Originally, there was Windows 7 installed on a laptop that I was given by my employer to work on. I installed Ubuntu 15.04 next to Windows using bootable USB. Recently, I have received permission to delete Windows, so I used gparted and formatted the partition with Windows to ext4. Now, when I start the laptop, I get "Invalid partition table" message. After pressing any key, Ubuntu normally boots up and I can see no other problems.

Do you know how to deal with Invalid partition table error?


I made a mistake - it's Ubuntu 15.04, not 14.04. I tried installing boot-repair but it seems that there is none for Ubuntu 15.04.

The output of sudo gdisk -l /dev/sda:

GPT fdisk (gdisk) version 0.8.10

Partition table scan:
  MBR: MBR only
  BSD: not present
  APM: not present
  GPT: not present

Found invalid GPT and valid MBR; converting MBR to GPT format
in memory. 

Disk /dev/sda: 500118192 sectors, 238.5 GiB
Logical sector size: 512 bytes
Disk identifier (GUID): 921B3CFE-5AE9-4D20-A006-8212D26F78EC
Partition table holds up to 128 entries
First usable sector is 34, last usable sector is 500118158
Partitions will be aligned on 2048-sector boundaries
Total free space is 5932 sectors (2.9 MiB)

Number  Start (sector)    End (sector)  Size       Code  Name
   1            2048       224854848   107.2 GiB   8300  Linux filesystem
   5       224856064       483569663   123.4 GiB   8300  Linux filesystem
   6       483571712       500117503   7.9 GiB     8200  Linux swap


I upgraded Ubuntu to 16.04 LTS and ran boot-repair, but it didn't help. The report can be found here: http://paste2.org/wGJCdmaZ. Boot-repair also mentioned:

The boot files of [The OS now in use - Ubuntu 16.04 LTS] are far from the start of the disk. Your BIOS may not detect them. You may want to retry after creating a /boot partition (EXT4, >200MB, start of the disk). This can be performed via tools such as gParted. Then select this partition via the [Separate /boot partition:] option of [Boot Repair]. (https://help.ubuntu.com/community/BootPartition)

But as Ubuntu eventually boots up correctly, can it be a problem?

  • Have you tried Boot-Repair? If it does not help, edit your question to contain the output of the gdisk -l command, e.g. sudo gdisk -l /dev/sda. – Melebius Sep 15 '16 at 9:59
  • Why install 15.04. It is not supported for a long time. I suggest creating a new partition table and installing Ubuntu 16.04 or 14.04 from scratch. – Pilot6 Sep 15 '16 at 10:30
  • Another tip: As the error message could come from BIOS, try the answer from answers.microsoft.com/en-us/windows/forum/all/…. – Melebius Sep 15 '16 at 10:48

Hi according to your description, you did exact the same as I did. The solution is simple but cumbersome: Your partition with the boot files is probably the second (sda2) as you have put Ubuntu “behind” the windows partition. With the cleaning of your windows partition the boot files from this partition were wiped too, thus the BIOS cannot reach any bootable files any more and produces the error.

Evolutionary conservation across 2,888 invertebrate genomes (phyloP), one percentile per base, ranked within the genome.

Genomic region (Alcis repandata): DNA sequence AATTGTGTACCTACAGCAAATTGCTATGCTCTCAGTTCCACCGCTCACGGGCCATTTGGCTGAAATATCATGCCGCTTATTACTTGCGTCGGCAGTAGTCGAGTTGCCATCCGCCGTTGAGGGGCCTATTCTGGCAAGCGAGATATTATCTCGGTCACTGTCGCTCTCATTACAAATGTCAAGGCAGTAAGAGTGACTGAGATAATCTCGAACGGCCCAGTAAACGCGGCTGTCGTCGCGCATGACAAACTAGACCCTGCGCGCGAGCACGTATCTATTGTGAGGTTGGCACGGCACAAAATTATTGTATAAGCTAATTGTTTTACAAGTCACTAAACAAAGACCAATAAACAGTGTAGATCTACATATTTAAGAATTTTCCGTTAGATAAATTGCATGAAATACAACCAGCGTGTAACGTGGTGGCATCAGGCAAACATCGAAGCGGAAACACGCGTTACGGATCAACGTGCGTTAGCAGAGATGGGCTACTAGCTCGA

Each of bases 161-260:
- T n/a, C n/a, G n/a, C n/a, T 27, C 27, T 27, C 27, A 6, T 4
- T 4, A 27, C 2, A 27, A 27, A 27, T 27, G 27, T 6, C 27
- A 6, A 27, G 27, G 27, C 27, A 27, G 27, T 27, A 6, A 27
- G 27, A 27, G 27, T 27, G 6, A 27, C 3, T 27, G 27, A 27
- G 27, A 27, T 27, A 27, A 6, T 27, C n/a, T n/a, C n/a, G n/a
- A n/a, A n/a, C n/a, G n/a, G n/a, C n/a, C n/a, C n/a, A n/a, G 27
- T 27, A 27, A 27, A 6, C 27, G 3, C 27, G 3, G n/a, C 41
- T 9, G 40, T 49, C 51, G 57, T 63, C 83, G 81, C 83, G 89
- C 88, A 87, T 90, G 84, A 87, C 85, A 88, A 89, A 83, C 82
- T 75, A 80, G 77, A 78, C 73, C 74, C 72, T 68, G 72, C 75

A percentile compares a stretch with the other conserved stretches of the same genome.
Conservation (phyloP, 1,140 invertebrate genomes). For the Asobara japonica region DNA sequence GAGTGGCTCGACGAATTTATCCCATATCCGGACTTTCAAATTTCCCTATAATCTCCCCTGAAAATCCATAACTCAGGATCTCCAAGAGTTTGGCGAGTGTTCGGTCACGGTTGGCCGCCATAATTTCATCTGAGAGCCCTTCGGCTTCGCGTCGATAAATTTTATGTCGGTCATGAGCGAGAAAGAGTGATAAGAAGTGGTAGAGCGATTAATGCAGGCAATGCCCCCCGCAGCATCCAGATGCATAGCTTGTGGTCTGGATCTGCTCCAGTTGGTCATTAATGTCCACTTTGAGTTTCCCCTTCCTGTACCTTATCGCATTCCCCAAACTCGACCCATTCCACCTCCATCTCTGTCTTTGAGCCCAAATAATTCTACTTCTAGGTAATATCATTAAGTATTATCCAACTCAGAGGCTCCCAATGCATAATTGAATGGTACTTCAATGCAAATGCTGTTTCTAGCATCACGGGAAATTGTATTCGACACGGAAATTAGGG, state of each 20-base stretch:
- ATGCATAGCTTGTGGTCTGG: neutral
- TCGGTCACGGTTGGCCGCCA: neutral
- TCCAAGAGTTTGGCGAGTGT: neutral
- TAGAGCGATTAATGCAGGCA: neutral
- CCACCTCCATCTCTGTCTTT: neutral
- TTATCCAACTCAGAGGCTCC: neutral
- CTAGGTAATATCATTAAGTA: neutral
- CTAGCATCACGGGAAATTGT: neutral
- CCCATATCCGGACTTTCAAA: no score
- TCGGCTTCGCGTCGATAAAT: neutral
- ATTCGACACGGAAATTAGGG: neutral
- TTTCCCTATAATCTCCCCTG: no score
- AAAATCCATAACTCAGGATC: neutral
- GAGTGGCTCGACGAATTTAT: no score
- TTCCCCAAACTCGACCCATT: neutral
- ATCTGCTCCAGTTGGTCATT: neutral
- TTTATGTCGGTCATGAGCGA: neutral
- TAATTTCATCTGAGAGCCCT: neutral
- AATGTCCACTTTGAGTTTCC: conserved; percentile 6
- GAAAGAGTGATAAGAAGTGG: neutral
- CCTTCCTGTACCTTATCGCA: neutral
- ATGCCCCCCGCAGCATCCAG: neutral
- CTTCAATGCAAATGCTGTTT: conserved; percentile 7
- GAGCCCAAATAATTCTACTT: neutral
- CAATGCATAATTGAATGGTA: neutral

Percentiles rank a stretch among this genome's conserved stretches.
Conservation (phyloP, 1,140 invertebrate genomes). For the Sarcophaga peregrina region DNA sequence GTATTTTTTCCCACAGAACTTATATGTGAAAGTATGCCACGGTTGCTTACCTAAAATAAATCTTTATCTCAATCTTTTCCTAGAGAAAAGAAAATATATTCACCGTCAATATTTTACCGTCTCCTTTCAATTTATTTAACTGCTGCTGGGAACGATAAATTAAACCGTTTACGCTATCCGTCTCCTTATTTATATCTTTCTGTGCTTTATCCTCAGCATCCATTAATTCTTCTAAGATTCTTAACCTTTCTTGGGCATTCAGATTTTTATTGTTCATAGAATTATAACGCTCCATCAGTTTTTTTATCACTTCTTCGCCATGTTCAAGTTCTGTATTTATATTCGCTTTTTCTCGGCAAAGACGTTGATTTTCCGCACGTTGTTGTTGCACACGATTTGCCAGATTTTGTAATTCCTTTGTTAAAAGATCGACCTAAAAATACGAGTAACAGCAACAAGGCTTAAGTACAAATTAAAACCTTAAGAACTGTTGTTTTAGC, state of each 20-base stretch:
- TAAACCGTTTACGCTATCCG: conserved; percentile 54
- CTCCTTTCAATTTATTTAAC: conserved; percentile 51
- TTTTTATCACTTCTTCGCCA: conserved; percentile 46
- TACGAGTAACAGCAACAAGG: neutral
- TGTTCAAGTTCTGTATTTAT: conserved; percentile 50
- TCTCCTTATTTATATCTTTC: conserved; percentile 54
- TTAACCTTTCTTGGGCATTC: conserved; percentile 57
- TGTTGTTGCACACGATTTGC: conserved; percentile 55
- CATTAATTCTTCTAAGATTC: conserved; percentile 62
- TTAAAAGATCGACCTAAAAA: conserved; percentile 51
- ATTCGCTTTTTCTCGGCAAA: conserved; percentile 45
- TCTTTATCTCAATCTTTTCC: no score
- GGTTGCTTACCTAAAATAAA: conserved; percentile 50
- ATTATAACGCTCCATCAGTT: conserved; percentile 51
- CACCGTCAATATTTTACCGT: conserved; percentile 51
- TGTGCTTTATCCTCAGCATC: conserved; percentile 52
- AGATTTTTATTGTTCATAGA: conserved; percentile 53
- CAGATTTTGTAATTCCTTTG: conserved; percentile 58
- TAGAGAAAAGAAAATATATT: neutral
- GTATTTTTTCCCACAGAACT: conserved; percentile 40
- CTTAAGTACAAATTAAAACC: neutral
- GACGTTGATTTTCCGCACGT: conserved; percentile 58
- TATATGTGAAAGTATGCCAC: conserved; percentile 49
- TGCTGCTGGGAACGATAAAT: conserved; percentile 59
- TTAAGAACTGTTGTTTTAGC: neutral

a) swap partitions

with an external drive, some dd and gparted and boot-repair you could “swap” the partitions. This would put your boot files in the beginning of your harddrive and makes the BIOS happy.

b) create boot partition

shrink the first partition and create a new partition in front of the drive (500MB) mount to /boot With gparted make this the boot partition

c) reinstall

  1. backup /home/user
  2. reinstall with proper partitioning
    • only one partition
    • one / one for /home
    • one for /boot (make this the first partition) others as you like
  3. restore user data

Good luck :)


I believe I have the same issue like you. I just buy refurbished Dell laptop with Windows 7. I end up the same error like yours which every time I restart or turned on my laptop.

I was following this method of installation from youtube: https://www.youtube.com/watch?v=j5iFE6zBHPE

but this one is Ubuntu 16.04 Xenial Xerus.

From this tutorial, what I believe that I am able to avoid the error is during at "Installation Type". You have to choose "Something Else" and click Continue. From there, you can see your hard drive and make some partition with it. I just set big amount from 320gb of hard drive as the root "I believe". You have to set the "Mount Point" as "/". As for the remaining of the hard drive space, you set it as swap area. Then click "Install Now". After that, just repeat as how you do it as first time.

Wallah, after installation, I am able to use it and not having that error anymore. But this one method is practical if you do not have anything yet in your laptop/computer but found out the error.

if you already use for a long time, having projects, docs and other stuff, Jan method should work.


For me the issue was that the system was trying to Legacy boot, but it needed to boot via UEFI. The solution was this:

From the BIOS I went to "Other Options" -> "BIOS setup" -> "Advanced Boot Options" and unchecked "Enable Legacy Option ROMs", and the system booted just fine.

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